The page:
Landless Don’t Have a Prayer

Por Sokha is spending the Festival of the Dead holiday cam­ped out in front of the National Assembly in hopes of getting back her land, a ritual she has practiced for the last month and a half.

She and about 300 villagers from Banteay Meanchey’s Poipet commune have been sleeping at night at Hun Sen Park next to the river and coming to the park in front of the National Assembly building during the day.

“I am very sorry that I could not go to the pagoda,” Por Sokha said, staring at the ground. “But I have a few riel that I will chip in for Pchum Ben here.”

For 10 years, Por Sokha, a 53-year-old fruit vendor, lived with about 800 families on a 5.5- hec­tare piece of land. Villagers say they were kicked out of their home by high-ranking officials in June and arrived in Phnom Penh on Aug 14 to protest.

Por Sokha said she hadn’t ex­pected to be here for so long and now she can’t go home because she has no money for transportation.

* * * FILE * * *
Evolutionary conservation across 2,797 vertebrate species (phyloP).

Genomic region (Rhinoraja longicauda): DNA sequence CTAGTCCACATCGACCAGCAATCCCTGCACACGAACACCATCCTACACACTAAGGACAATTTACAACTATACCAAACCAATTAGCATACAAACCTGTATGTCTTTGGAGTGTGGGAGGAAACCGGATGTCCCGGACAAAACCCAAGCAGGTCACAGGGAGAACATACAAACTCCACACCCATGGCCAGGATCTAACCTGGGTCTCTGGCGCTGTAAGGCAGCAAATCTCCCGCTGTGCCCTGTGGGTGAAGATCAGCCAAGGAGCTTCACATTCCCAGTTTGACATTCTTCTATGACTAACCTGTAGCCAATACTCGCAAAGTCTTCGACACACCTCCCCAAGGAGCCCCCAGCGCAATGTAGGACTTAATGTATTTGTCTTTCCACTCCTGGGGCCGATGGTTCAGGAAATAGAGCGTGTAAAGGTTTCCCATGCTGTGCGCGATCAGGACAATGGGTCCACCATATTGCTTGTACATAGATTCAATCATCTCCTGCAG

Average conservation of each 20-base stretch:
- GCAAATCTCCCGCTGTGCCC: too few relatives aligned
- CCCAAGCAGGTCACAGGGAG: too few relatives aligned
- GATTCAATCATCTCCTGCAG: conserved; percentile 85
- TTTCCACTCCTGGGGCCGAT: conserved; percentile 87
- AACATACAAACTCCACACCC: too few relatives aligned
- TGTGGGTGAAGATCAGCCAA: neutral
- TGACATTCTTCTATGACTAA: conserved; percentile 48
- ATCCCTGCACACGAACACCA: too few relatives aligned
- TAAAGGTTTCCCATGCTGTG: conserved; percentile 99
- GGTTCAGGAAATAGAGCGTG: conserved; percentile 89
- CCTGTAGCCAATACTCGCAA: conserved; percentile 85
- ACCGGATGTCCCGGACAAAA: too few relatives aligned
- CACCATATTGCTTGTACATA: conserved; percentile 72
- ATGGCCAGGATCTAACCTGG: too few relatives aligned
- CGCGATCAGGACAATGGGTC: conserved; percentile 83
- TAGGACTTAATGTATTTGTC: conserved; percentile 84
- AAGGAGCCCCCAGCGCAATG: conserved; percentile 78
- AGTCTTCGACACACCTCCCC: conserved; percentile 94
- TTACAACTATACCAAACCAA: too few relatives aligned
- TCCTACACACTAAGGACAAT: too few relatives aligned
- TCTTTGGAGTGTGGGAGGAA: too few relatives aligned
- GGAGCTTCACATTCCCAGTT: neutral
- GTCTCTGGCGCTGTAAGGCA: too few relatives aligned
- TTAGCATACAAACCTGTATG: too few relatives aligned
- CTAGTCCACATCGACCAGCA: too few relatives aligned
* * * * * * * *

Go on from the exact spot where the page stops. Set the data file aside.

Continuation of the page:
“I thought the problem would be solved in a few days,” she said.

In August, opposition leader Sam Rainsy and co-Minister of Interior Sar Kheng held a rare meeting aimed at solving the numerous land disputes that have plagued Poipet, but no resolution was found.

Last year, 65-year-old Chen Phai went to a Buddhist monas­tery to pray during the Festival of the Dead. But this year, she is spending the holiday sitting on a battered straw mat in front of the National Assembly, praying for a miracle.

“I feel remorse because I could not go to the pagoda to pray for the dead,” Chen Phai said, looking at her scabbed hands. “But I don’t know what else to do.”





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